The Role of Language in Telepathic Communication
Over the past ten years even the most closed-minded of skeptics have come to admit what most people have always known, namely that telepathy is a real and important interpersonal communicative device. However, thus far little research has been done into the nature of telepathic communication. Specifically, it has not been determined whether telepathy involves language or is carried out in the realm of pure meaning.
The research conducted in this paper makes plain that telepathic communication is linguistic communication. Four study groups were used in our experiment. Each group had twenty members and was sub-divided into senders and receivers. All members of the first group were monolingual English speakers; those of the second, monolingual Yap speakers. In the third group, the senders spoke English and the receivers Yap; in the fourth, vice-versa. There were also four control groups whose receivers were linguistically affiliated as above, but whose senders were dummies. Not literally mannequins, of course, nor persons of sub-normal intellectual capacity, but false senders who did not send any thoughts to their receivers.
The experiment was conducted serially with individual sender/receiver pairs. The sender was given a set of 8 pre-printed cards, reproduced below in Figure 1, and told to concentrate on transmitting what was on one of the cards to the receiver in an adjacent room. To facilitate communication, the sender and receiver were always introduced prior to the transmission phase. Each sender could pick any of the 8 cards and was made to repeat the process twenty times. The receiver would concentrate and try to pick up the message, then indicate what he was receiving by pointing out an identical card in his possession.
Figure 1. Cards (actual size larger than as reproduced)
The results by group were as shown below in Table 1. As the table makes clear, the percentage of correct identifications between speakers of different languages is, in statistical terms, not significantly different from that registered by control groups.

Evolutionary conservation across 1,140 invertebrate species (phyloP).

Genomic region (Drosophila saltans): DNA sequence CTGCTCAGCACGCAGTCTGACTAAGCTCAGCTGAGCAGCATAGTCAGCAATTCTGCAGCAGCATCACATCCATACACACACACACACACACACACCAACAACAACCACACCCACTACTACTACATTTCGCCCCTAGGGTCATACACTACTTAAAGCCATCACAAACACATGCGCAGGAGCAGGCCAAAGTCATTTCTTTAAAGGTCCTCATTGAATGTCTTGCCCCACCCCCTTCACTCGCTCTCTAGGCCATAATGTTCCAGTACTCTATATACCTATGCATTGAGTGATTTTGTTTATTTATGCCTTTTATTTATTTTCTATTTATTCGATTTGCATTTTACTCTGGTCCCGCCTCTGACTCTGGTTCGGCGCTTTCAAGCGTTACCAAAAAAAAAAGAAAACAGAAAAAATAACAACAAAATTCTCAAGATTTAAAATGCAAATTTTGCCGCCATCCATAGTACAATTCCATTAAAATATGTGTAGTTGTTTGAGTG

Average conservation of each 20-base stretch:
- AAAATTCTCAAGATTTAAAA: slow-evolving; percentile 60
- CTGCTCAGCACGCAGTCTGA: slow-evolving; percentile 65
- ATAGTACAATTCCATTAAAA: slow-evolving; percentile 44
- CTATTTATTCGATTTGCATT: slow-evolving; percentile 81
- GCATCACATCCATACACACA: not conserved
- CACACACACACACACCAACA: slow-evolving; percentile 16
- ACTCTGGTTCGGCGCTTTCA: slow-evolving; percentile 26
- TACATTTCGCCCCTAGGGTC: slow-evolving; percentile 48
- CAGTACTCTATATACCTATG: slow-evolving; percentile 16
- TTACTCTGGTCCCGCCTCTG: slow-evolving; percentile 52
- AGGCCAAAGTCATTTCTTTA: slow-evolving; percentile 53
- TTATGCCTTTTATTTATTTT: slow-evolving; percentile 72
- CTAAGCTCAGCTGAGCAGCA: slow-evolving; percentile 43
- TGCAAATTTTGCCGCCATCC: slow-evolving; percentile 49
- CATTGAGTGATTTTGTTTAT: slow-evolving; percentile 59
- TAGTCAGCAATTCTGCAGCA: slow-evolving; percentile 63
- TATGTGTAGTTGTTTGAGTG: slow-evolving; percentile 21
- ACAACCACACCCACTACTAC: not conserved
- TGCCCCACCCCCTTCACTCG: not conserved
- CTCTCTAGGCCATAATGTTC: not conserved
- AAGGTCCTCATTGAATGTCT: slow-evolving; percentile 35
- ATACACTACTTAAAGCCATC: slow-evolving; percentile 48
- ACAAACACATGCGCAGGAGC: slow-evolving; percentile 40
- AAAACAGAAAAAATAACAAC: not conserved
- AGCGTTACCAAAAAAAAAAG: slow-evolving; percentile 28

| Eng./Eng. || Yap/Yap || Eng./Yap || Yap/Eng. |
Table 1. Percentage of Correct ID’s by Receivers
It is clear, then, that even when the information to be transmitted is presented to the sender in pictorial form, as in this experiment, the sender makes use of language in transmitting it. Of course, information transmitted in an incomprehensible language is not of much use to the receiver.
One unexpected but intriguing result of the experiment was the remarkable proficiency of Yap speakers at sending thoughts to other Yap speakers. The English to English results of 62.3% correct responses were well within the 55-75% range normally found in such experiments, but the Yap score of 98.7% was unheard of. To verify the percentage, we repeated the Yap to Yap test with five different groups of Yap speakers. None of them scored below 97%, and three scored even higher than our original set of subjects. Their scores might have been higher still if not for the confusion caused by the unfamiliarity of the snowman, a card which accounted for over 50% of Yap receiver errors.
Our subsequent inquiries among the Yap did not turn up any evidence of universal mental training which could account for these results; according to one informant, “All Yap people read other Yaps’ minds well from the time they learn to speak.” Another possible explanation: if telepathic communication takes place at a deep rather than surface level, then it may be that Yap’s surface structure is closer to that of UG than is that of English. The greater level of error in English to English transmission could result from performance error in linguistic derivational processes.
Whatever the case, it seems plain that further cross-linguistic telepathy research is necessary. Thus far, most research has been done with SAE language speakers, in particular Russian and American college students. Further research might reveal speakers even more proficient as telepaths than Yaps. If so, and if the nearness to UG hypothesis is correct, we may have discovered a wonderful tool to be used in the delineation of UG, which is of course the ultimate goal of all linguists.
Gebhard von Blucher and Moira Daugherty
University of Micronesia
||Saussure and Bloomfield: The Question of Influence—Tim Pulju
||Review of Mathematical Games, Puzzles, and Fallacies by Sydney Lamb—Henry Morgan
||Gaugauh Kamadugha — JLSSCNC Vol I, No 4 Contents